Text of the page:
Success is to be measured, not so much by the position that one has reached in life, but by the obstacles which he has overcome.
— Author Unknown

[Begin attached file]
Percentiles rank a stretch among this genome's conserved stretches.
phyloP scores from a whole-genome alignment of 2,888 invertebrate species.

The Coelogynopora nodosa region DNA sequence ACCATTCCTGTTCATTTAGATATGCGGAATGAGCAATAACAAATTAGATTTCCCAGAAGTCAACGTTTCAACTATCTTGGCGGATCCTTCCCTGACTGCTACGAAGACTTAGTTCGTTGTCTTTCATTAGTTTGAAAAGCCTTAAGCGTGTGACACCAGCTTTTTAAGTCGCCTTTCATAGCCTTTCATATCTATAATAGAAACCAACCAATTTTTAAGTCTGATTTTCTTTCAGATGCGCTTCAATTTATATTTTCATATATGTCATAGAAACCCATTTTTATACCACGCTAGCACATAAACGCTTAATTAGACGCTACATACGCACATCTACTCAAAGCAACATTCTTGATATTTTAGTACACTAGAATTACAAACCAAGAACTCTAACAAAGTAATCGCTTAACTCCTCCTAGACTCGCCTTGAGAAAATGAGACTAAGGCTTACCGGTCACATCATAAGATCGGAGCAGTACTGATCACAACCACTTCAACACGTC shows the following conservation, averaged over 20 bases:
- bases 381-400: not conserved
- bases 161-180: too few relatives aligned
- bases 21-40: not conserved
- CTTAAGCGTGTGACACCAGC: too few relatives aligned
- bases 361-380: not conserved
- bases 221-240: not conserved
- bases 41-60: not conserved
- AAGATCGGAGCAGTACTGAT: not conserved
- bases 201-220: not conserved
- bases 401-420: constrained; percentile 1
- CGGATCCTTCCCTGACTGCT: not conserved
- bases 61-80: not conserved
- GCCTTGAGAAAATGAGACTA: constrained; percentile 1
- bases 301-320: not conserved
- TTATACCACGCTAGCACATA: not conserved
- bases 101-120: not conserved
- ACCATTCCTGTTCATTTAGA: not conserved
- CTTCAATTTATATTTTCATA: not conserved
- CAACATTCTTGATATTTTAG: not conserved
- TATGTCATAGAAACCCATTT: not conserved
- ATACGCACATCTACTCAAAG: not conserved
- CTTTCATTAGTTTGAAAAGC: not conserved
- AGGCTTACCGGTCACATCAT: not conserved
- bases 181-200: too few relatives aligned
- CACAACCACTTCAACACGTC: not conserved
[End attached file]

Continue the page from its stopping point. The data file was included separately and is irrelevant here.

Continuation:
6am 6am and I am once again ready to feel the rigorous of travel. This time I will be headed to Nicaragua’s oldest colonial city of Granada. Founded in 1524 by Francisco Hernández de Córdoba, and whose name bears the currency of the country, it is known as the most popular tourist destination in the country and rests on the northwestern shoreline of Lake Nicaragua. While this affords an opportunity to visit a new destination, it is not all leisure as The Surfing Donkey is sending me to promote the hostel as part of my volunteer duties and is a welcomed trip to explore more of this beautiful country. Thankfully they have both setup free accommodations at the Bearded Monkey hostel as well as covered the costs for my transportation, which is less than $5 USD for the roundtrip journey, I have been anxious to see this well preserved architectural city. After a quick shower and a double check of my rucksack, I head down to the familiar bus depot next to the mercado and climb aboard the colorful bus. After more than an hour of waiting stationary in my seat, the driver takes his seat and fires up the engine and we are on our way to Rivas. It’s funny how I’ve become accustomed to the inconsistency or lack thereof in scheduled timing, but have taken it with stride as part of the experience of the culture that is Central America. The chicken bus from SJDS to Rivas costs only C$15 ($0.65 USD) and due to the frequency of the stops the trips lasts about an hour. Pulling in to the chaotic bus terminal of Rivas there is the typical groups of women selling everything from fruits and nuts to plates of food and cold drinks. Few minutes pass before I locate the bus with the words GRANADA written on the front among the six other buses that are parked with destinations for Managua and Peñas Blancas. Once again there is an hour wait before we back out of the crowded terminal, but thankfully I have brought a book to pass the time. Winding and dodging other buses, taxis, pedestrians, even single-driven horse buggies we make it to the outskirts of town and are soon on a paved road-heading north. The two-hour ride is another minimal cost of C$30 ($1.30 USD) in the effective mass transportation system used by locals and backpackers alike, and the lush countryside and rolling hills allow my thoughts to wander in this excessive freedom that has become a new chapter in my life, and I can’t help but smile at the places I am fortunate enough to visit.